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Emergency aid for the transit and aviation sectors was approved in legislation advanced by the transportation committee in the U.S. House of Representatives Feb. 10.
The legislation, backed mostly by Democrats on the committee, drew criticism from Republicans who are concerned about ensuring there is sufficient funding for the measure.
The proposal allocated $50 billion to the Federal Emergency Management Agency’s Disaster Relief Fund, which provides reimbursement to state, local, tribal and territorial agencies tasked with responding to COVID-19 efforts.
The legislation also calls for about $30 billion for transit operations, $8 billion for airports and $1.5 billion for Amtrak. It would also provide $3 billion for the Economic Development Administration, and $3 billion for aerospace manufacturing.
On trucking policy, Rep. Mike Bost (R-Ill.) withdrew an amendment meant to enhance nationwide parking options for truck drivers during a hearing on the measure. The congressman, as well as several of his colleagues on the panel, pledged to review concerns related to truck parking in the near future.
The transportation committee is among the legislative panels tasked with considering parts of President Joe Biden’s nearly $2 trillion COVID-19 pandemic relief proposal. The proposal now moves to the Budget Committee, which will soon put together a complete package.
“This plan can make a real difference in people’s lives,” said transportation committee Chairman Peter DeFazio (D-Ore.) “Amtrak will be able to recall workers and restore long-distance service. Small- and minority-owned businesses will be able to keep the lights on at airports around the country. Tens of thousands of airline workers won’t fear losing their paycheck and benefits in a matter of weeks. Buses and trains can keep running and operators will be protected with [personal protective equipment]. We can replenish our nation’s Disaster Relief Fund — the list goes on.”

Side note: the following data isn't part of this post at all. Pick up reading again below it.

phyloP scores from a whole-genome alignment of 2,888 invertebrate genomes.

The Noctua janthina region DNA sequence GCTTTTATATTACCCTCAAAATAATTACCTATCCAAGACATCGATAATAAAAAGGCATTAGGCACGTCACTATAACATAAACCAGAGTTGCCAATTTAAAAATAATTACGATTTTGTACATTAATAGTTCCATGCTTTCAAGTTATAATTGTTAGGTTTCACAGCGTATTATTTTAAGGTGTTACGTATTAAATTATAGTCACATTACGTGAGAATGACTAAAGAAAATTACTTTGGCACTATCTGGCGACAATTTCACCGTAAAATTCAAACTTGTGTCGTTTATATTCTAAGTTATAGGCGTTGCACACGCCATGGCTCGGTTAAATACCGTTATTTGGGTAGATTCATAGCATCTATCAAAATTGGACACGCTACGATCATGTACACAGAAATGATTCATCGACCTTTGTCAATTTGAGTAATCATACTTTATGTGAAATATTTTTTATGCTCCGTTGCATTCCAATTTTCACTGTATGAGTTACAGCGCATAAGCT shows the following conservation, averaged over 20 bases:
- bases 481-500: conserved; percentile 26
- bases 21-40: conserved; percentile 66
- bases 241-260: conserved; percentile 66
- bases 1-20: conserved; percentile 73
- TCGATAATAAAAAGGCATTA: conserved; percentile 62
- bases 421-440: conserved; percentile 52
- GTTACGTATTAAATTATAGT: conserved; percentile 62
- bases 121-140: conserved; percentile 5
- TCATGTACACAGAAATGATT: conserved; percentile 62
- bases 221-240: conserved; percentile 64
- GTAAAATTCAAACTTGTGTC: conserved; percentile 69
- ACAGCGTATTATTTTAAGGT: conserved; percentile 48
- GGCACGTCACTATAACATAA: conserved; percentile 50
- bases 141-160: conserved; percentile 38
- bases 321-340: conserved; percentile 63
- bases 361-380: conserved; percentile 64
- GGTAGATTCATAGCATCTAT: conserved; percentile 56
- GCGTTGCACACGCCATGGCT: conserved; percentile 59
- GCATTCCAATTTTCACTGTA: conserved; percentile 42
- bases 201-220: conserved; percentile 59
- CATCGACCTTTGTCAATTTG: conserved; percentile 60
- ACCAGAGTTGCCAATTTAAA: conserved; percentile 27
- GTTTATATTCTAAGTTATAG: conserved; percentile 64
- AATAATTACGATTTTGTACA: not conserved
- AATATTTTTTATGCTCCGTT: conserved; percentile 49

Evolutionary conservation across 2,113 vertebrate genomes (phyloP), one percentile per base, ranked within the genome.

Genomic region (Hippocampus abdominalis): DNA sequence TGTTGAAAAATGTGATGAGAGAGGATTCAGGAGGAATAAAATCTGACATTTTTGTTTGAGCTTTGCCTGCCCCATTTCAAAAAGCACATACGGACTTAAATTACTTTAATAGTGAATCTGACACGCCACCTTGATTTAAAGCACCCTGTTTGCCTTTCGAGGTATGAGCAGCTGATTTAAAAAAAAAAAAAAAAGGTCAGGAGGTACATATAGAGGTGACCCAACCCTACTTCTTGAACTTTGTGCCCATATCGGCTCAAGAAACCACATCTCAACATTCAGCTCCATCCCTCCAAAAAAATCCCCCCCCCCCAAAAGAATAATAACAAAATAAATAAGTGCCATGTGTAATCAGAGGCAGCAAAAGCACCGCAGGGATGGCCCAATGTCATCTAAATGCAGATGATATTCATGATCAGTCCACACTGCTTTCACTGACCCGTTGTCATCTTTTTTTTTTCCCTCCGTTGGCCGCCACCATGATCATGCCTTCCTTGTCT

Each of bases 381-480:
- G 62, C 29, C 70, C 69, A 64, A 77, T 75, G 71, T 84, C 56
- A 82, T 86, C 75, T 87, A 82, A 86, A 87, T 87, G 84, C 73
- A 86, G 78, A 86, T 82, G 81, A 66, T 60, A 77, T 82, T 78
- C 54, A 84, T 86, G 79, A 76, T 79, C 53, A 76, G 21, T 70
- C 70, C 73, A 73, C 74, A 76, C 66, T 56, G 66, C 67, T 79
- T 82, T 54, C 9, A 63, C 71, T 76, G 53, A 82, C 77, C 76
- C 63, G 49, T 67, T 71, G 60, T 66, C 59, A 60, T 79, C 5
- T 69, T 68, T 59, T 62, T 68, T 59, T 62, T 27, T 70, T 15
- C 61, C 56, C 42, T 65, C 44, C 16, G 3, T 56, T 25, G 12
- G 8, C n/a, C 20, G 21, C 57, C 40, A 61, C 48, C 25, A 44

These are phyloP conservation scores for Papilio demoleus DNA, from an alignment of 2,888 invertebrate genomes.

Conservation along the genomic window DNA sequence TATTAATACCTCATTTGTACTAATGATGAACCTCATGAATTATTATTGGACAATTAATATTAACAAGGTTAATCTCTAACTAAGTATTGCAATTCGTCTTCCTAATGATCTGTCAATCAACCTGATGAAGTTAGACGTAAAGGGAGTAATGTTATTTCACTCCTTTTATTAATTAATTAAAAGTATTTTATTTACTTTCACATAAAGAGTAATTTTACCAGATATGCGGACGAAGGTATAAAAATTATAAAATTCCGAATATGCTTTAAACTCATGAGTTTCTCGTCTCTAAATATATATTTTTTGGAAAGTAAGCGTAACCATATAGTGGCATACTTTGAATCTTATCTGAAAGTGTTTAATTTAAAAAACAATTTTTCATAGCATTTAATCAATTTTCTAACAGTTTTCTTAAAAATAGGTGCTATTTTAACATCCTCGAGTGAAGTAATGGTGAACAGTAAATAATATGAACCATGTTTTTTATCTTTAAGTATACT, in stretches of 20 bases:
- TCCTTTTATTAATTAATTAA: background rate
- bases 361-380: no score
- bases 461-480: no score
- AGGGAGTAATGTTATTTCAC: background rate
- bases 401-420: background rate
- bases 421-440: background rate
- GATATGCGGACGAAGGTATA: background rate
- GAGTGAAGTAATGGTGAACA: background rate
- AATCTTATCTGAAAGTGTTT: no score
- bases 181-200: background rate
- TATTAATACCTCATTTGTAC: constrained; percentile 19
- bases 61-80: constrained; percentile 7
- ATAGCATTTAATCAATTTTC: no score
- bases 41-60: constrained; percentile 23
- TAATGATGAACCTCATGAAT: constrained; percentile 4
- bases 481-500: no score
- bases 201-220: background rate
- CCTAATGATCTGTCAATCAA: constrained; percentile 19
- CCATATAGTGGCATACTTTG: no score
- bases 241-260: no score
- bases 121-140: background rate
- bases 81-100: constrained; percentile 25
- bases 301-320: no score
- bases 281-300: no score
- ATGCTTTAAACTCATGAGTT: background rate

Speaker of the House Nancy Pelosi (D-Calif.) praised her Democratic colleagues’ “imagination and intellect” in moving the bill along.
“We hope to have this all done by the end of February,” said Pelosi Feb. 11. “I’m particularly interested in how women are affected by the pandemic, but also by this legislation. Over 2.3 million women have been forced to leave the workforce entirely, including 1 million moms. That’s why this bill is so important because it has such strong commitment to child care so that parents, moms and dads, are able to go to work.”
The measure advanced through a process known as budget reconciliation, which requires only a simple majority to proceed and which cannot be delayed through congressional filibuster. Senate Democrats hold a 50-50 majority with Vice President Kamala Harris serving as the tie-breaking vote. The process is meant to speed certain types of bills through the legislative process.
If approved by both the House and Senate, the emergency relief package would advance to the White House for enactment.
Top Republicans on the panel pushed back on the use of the reconciliation tactic, criticizing Democrats for using the approach just weeks after Congress approved a major COVID-19 rescue package.
“The most appropriate course of action would be to ensure that the money we’ve already approved actually gets into the hands of its intended recipients before we approve trillions [of dollars] more in new spending,” said Republican Rep. Sam Graves of Missouri, the transportation panel’s ranking member. “I want to be clear that if more assistance is needed, then I remain committed to working with my colleagues to provide it. This should be done in a bipartisan fashion, to ensure we’re being good stewards of taxpayer dollars.”
Graves’ concerns are shared by Senate Minority Leader Mitch McConnell (R-Ky.).
“Even though we are still pushing out $900 billion in relief that Congress passed less than two months ago… even though a group of Senate Republicans met with President Biden to discuss bipartisan avenues for hundreds of billions of dollars more… Washington Democrats have decided they want to go it alone,” McConnell said.
For the Biden White House, connecting sectors with greater access to emergency aid has remained a priority. The president continues to insist on the need for enhancing vaccination programs, as well as boosting connectivity via transit systems. Additional emergency aid is desperately needed, he argues. “I think we’re in a position to think big and move big, and to move in a direction that can not only get the economy back on its feet, but we have to get people well before we get people on their feet,” Biden said Feb. 9. “And we’ve focused a lot of the attention on making sure that we deal with the coronavirus, get it under control.”
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